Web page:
Robot Swimming Trials
As we have twice before, we find ourselves engrossed in a robot sports competition. In the Robot Swimming Trials, 3N identical robots compete for N equivalent spots in the finals by swimming N races. Each robot precommits to spending a certain amount of its fuel in each race. After all the races are run, the spots in the finals are given to the winners of the races, moving from the fastest winner to the slowest. (Once a robot wins a race, it is ineligible to win another race.) A robot’s speed is strictly increasing in the amount of fuel it spends, and ties are broken by randomly choosing the winner among the robots that have spent the same amount of fuel.
Mathematically speaking, the 3N robots each submit a strategy, which is an N-tuple of nonnegative real number “bids” summing to 1, representing the fuel burned in each of the N races. The winners of the races are then determined from the highest bid (across all races and all robots) on down, with ties broken randomly. Once a robot wins a race their other bids are deleted, so we are guaranteed to get N distinct qualifiers for the finals.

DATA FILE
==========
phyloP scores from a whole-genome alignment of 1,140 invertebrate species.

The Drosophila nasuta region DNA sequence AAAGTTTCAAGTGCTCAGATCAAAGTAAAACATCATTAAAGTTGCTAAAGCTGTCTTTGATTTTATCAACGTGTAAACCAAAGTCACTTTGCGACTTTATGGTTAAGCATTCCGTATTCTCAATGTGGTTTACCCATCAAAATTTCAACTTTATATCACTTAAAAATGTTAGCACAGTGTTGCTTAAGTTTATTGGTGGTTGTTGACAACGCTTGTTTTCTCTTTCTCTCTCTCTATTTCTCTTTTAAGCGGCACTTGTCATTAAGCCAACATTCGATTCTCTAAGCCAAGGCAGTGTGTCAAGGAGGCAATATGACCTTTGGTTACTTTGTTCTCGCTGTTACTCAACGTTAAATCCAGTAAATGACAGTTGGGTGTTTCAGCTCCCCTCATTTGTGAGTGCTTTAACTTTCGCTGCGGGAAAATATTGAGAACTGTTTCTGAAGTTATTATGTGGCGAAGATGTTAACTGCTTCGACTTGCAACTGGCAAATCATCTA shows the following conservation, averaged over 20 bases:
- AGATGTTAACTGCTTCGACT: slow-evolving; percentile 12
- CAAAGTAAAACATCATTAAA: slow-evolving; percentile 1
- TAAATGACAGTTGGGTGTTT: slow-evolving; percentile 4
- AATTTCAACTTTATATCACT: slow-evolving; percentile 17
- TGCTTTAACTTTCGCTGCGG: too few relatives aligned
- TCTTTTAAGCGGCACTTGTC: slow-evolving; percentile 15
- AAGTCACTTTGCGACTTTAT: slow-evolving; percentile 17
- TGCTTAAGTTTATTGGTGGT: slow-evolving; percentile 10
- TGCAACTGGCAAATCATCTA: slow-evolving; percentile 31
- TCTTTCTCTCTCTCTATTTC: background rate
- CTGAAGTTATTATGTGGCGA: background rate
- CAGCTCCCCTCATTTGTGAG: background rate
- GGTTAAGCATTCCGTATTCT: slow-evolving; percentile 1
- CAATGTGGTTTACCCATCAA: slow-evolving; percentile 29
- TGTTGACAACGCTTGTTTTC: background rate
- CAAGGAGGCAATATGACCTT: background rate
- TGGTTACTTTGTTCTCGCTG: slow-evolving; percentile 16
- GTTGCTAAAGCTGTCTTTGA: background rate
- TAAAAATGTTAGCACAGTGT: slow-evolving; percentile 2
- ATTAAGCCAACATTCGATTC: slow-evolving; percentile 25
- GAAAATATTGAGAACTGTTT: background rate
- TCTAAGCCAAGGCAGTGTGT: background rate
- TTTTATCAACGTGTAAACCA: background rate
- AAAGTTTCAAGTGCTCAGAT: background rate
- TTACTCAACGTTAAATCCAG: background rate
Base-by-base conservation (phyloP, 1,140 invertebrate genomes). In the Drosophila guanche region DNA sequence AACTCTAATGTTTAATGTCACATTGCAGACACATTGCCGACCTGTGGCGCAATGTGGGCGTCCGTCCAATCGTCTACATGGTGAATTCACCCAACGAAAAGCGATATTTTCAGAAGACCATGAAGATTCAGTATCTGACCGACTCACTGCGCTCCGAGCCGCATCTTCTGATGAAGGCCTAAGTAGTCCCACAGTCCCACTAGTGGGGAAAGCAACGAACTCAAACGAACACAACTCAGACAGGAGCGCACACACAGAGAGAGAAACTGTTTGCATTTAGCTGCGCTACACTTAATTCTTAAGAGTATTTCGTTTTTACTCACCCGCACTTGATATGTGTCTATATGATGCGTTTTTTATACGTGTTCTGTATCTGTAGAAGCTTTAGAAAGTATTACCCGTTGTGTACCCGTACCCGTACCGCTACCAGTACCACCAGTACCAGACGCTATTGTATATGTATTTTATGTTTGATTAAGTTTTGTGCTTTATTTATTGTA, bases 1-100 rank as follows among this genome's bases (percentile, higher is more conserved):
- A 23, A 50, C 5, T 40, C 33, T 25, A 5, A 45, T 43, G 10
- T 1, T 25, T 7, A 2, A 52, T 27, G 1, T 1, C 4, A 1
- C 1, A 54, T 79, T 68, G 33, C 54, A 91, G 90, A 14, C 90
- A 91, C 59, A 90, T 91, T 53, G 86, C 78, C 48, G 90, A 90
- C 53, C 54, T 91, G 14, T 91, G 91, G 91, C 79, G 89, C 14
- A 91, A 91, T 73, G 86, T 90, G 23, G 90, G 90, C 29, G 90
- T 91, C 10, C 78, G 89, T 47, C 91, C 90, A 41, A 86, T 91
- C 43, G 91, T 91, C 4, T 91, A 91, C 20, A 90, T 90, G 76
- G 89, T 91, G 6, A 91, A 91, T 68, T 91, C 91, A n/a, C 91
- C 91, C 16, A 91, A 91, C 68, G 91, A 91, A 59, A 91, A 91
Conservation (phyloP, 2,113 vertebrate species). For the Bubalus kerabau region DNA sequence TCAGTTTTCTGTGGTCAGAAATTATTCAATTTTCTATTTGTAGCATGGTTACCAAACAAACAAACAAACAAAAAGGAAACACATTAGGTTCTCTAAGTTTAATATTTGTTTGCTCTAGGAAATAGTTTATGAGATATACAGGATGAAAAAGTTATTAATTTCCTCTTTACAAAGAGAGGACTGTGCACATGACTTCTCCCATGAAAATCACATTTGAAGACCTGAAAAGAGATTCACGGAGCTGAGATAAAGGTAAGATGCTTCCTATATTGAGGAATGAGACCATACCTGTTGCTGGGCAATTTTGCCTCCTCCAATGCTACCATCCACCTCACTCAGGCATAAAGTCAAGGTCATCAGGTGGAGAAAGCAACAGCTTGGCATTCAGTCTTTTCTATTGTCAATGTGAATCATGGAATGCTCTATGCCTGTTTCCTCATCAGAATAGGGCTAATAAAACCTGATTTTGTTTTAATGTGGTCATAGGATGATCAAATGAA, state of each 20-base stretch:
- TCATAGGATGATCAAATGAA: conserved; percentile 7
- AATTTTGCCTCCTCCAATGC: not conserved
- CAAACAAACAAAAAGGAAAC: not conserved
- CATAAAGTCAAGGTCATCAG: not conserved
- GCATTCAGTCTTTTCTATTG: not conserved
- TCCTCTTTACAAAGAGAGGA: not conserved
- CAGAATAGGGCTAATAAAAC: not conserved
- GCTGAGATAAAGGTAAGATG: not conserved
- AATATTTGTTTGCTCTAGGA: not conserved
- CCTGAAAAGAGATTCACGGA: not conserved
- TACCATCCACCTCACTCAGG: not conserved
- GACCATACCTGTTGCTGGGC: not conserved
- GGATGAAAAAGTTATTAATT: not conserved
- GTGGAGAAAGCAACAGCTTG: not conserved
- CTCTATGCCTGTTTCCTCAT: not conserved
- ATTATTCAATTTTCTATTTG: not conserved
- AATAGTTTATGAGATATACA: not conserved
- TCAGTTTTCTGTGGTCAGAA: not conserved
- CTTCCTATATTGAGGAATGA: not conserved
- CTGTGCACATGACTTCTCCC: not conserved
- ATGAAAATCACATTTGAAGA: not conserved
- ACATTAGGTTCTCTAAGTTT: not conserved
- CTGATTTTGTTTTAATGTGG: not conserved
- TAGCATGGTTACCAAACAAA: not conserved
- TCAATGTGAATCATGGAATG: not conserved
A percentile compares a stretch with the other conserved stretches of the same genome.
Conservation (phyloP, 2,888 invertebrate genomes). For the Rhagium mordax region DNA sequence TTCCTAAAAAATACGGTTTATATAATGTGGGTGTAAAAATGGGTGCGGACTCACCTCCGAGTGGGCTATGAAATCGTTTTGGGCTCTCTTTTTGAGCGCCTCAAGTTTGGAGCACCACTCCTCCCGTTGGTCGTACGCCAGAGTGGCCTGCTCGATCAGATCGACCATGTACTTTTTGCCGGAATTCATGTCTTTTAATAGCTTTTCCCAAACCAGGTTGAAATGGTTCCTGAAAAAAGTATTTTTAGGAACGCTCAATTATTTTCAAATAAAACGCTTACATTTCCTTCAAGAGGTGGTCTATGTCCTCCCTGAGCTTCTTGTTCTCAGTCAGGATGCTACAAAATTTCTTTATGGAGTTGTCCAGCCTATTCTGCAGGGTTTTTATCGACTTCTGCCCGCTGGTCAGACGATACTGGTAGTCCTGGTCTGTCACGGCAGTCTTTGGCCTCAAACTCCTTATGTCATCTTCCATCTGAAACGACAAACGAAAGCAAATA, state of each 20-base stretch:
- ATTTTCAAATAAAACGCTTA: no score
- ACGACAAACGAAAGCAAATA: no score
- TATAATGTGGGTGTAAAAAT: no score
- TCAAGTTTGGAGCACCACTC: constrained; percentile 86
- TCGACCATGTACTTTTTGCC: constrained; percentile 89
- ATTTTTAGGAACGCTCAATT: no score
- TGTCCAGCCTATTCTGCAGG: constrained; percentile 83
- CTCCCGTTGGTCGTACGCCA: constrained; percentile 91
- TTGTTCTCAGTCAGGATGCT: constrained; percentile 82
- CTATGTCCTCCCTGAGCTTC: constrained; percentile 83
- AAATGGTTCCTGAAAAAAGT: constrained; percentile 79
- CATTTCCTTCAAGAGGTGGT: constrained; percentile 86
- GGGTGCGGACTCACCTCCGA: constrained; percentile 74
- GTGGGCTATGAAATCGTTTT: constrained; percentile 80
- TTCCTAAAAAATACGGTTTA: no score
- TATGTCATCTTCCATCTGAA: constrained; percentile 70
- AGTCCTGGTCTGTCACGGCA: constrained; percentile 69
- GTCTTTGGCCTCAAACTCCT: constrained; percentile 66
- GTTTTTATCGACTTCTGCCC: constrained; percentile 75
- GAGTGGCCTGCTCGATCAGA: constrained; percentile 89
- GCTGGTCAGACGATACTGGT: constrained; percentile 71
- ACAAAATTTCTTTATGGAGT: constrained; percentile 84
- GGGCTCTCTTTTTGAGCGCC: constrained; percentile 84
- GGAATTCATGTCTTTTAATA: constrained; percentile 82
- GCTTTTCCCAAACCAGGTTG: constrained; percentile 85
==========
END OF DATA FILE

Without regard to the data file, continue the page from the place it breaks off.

For example, suppose N=3 and the 3N=9 robots submit their strategies as
|Robot||Race 1||Race 2||Race 3|
The second race gets resolved first because Chroma’s bid of 1 is the highest overall, and Chroma is declared the winner of that time trial. Next, the first race is resolved because 0.6 is the highest remaining bid (we ignore the 0.9, 0.8, and 0.7 in the second race because it already has a winner). We flip a fair coin to determine who is the winner between Automatonya and Botty; say that Automatonya gets lucky and is declared the winner. Then the third race is decided, and Data is declared the winner, because 0.2 is the highest bid among robots that have not yet won (Automatonya’s 0.3 is ignored).
Over the storied history of the RST, the metagame settled into what was widely believed to be the Nash equilibrium: each robot uniformly randomly selects a race and devotes all of their fuel to it. Let’s call this the discrete strategy. However, rumors are circulating that this conventional wisdom is not entirely accurate: for a large enough N, the discrete strategy is not the Nash equilibrium. You’ve been tasked to find two pieces of information:
What is the smallest N for which the trial does not have the discrete strategy as the Nash equilibrium?
For this N, if the other 3N-1 robots naively play the discrete strategy and your robot plays optimally (exploiting this knowledge of your opponents’ strategies), with what probability p will you make the finals (rounded to 6 significant digits)?
Please submit your answer in the form “N, p”.